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What is the need for garbage collection (GC) in a stack-based language? In a language like Forth or RPL (on HP calculators), is there a need for garbage collection?

I would think, since output is popped off the stack, that there wouldn't be any need. Am I missing something?

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GC is normally applied to memory allocated on the heap. I'm not familiar with Forth or RPL, but if there is no heap, and everything is stored on a global stack instead, then there's nothing for GC to do.

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    The typical memory usage pattern of the Forth programs I read in the early days was they were like assembly programs, in that they used prearranged static global data addresses. This works because Forth has the ability to transfer data between the stack and specific addresses. Further it has the ability to compute addresses. Thus it would be possible to create an allocator library based on a heap concept and the allocator library would need some way to deal with the finite size of the heap. If a Forth user went down this path they could conceivably want and implement GC. – cardiff space man Jul 28 '15 at 0:11
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Yes, you're right. But the stack basedness is just a part of the whole story. For example, the Java bytecode interpreter is stack-based as well (the compiled code works -- for efficiency reasons -- differently). This tells us, that any language can be transformed into a stack language.

What matters are the objects outside of the stack, those who can outlive the current method execution. As long as the language has nothing like malloc or new, there are no such objects and you need no delete nor GC.

A language lacking dynamic memory allocation is quite limited in its usefulness.

  • not sure I agree with the last line, is java bytecode not useful? – jk. Sep 15 '11 at 15:46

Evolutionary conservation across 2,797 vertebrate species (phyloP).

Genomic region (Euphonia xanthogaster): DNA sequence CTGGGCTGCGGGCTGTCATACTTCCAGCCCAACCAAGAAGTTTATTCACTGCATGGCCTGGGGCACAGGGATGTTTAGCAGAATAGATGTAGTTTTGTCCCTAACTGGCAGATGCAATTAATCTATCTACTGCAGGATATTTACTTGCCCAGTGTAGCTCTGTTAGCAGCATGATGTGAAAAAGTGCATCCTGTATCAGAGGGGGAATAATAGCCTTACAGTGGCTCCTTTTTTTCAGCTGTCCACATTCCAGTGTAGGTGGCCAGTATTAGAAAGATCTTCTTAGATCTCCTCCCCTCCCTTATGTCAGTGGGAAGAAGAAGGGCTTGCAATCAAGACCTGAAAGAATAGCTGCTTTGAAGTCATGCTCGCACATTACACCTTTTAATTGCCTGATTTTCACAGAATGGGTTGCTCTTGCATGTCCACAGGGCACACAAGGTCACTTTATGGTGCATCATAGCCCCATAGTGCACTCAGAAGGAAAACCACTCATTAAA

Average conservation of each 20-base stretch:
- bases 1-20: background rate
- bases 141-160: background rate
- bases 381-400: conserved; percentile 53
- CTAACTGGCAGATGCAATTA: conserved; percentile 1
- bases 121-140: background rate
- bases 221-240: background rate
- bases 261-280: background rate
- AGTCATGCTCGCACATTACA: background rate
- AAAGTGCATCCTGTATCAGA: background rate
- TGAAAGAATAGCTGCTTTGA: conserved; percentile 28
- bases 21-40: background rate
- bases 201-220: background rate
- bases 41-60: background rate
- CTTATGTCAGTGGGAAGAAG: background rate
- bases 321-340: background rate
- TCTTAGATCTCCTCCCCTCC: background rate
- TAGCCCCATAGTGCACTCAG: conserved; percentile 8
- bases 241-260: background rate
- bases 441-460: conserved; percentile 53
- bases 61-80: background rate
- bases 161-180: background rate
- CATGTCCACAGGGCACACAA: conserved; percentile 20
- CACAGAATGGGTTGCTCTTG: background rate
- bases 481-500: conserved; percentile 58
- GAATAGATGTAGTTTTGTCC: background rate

• @jk., java bytecode has dynamic memory allocation. – Peter Taylor Sep 15 '11 at 15:50
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    Actually, there are several general-purpose languages that are stack based. Have a look at factorcode.org – Yam Marcovic Sep 15 '11 at 15:53
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    Actually factor is garbage collected – Andrea Oct 15 '13 at 8:33
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Garbage collection is required if the language is going to support dynamic data structures inherently. Which is almost a necessity if you want to do anything beyond the level of C. Without it you are stuck with only fixed sized data structures and managing memory yourself. That's what original Forth does of course, but it's probably not something you'd want to do today unless your are only doing low-level systems coding.

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Garbage collection is not needed if the language uses static allocation instead of stack allocation. For example Fortran 77 with the -s (static storage) option allocates all memory when the program starts, therefore no memory allocation occurs at runtime to be freed. While it takes some discipline, it is possible to write programs, especially simulations to use static memory allocation. Static allocation removes any memory leaks, and leads to terrific cache performance since the compiler can use static analysis to determine what to load into cache.

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